How to Lose Friends and Alienate People with Your Website

Once upon a time, I needed to rent a tuxedo for my teenaged son, who was a music student. I’ll end the suspense right now by saying that I succeeded. Not only were we able to rent the suit, along with the needed shoes (for some reason they’re not allowed to perform in sneaks) and tie and so forth, but we were able to sign him up for a special musicians’ plan. Musicians can just call and give the date of their gigs, and have everything packed up and waiting for them on the day.

This was such an excellent service that I would have gone to that shop on purpose in the first place had they mentioned it on their website.

As it was, only complete chance took us to that particular shop.

Here’s what happened

On Saturday morning, my son and I set off to find the needed tuxedo. We began, naturally, by typing in “tuxedo rental Fayetteville Ar” at Google. That’s where we live, and that’s what we wanted, so that’s what we did.

There were some directories there, with descriptions that suggested that they would be those fake directories which exist for grayhat SEO purposes, so we ignored those. There were a couple of places, though. We clicked on the first. It gave an address, and a nice picture of a bride which was in fact an ad for another business. No hours. No prices. No other information of any kind.

I noted the street they were on and returned to the search results. I saw a company name I recognized. I clicked and was taken to their corporate page, which had no local information. In fact, it listed locations only in Washington, Idaho, and Montana, all of which are too far away for me to drive to for a tuxedo rental.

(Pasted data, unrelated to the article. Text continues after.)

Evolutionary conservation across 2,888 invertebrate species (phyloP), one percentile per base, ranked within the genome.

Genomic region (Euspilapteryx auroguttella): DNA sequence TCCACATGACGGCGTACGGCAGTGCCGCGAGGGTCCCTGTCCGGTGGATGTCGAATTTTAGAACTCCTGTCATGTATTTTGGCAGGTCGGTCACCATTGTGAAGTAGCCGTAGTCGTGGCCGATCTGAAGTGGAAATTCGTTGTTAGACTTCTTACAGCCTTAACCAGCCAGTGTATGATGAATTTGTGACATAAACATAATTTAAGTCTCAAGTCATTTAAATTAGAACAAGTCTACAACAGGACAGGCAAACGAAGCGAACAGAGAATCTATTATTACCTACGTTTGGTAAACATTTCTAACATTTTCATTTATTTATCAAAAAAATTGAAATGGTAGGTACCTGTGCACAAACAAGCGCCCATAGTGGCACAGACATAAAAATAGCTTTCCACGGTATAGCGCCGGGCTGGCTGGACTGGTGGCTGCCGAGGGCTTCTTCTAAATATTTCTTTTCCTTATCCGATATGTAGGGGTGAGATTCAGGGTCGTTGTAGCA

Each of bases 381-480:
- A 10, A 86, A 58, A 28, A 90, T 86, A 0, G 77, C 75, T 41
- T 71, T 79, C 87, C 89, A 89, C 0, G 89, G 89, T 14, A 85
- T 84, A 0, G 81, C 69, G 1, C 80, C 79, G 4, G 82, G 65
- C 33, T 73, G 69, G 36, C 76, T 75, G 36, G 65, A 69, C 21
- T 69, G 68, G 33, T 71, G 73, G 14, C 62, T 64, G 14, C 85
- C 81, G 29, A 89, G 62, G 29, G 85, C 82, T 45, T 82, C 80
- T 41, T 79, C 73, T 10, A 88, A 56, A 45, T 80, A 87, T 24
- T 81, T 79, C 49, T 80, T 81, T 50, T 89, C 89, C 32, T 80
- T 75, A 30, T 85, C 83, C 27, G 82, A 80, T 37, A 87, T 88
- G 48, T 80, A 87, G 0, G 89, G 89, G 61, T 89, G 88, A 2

Disgusted, I tried local search and saw that there appeared to be a couple of options on the same road as the mysterious one with the picture of the bride. No hours, no details, nothing helpful like that, but I had addresses.

We sallied forth and drove from one end of that road to the other. There were no tuxedo rental places visible.

A little cell phone work allowed us at last to find a place, hidden in a strip mall. They told us about the musicians’ plan, money changed hands, and we were out of there within minutes.

You might think that I would give those nice people a link here, or at least tell you who they are and where they are, just in case you find yourself in Fayetteville some day needing a tuxedo for a concert.


Their website only mentions locations in Washington, Idaho, and Montana, anyway. And I don’t know whether they have musicians’ plans in those states or not.

Here’s how to make certain that your website irritates local customers, keeps them from visiting you, and causes them not to link to you just for spite:

  • Don’t give your hours. Keep your location as vague as possible. Don’t include a phone number if you can help it. If they can’t find you, they won’t be able to visit.
  • Don’t mention any of the advantages of visiting your place of business. Don’t have photos of your products, mentions of your special offers, or any hint that you provide service of any kind.
  • Give no information that will allow a visitor to your website to compare your business with any other. Don’t put information about prices, selection, or policies. That way, if anyone does visit you, just out of desperation, they have an excellent chance of needing something completely different from what you offer.

Don’t follow the advice above. Turn it on its head and do just the opposite. You’ll be amazed by how much difference it makes in your business.



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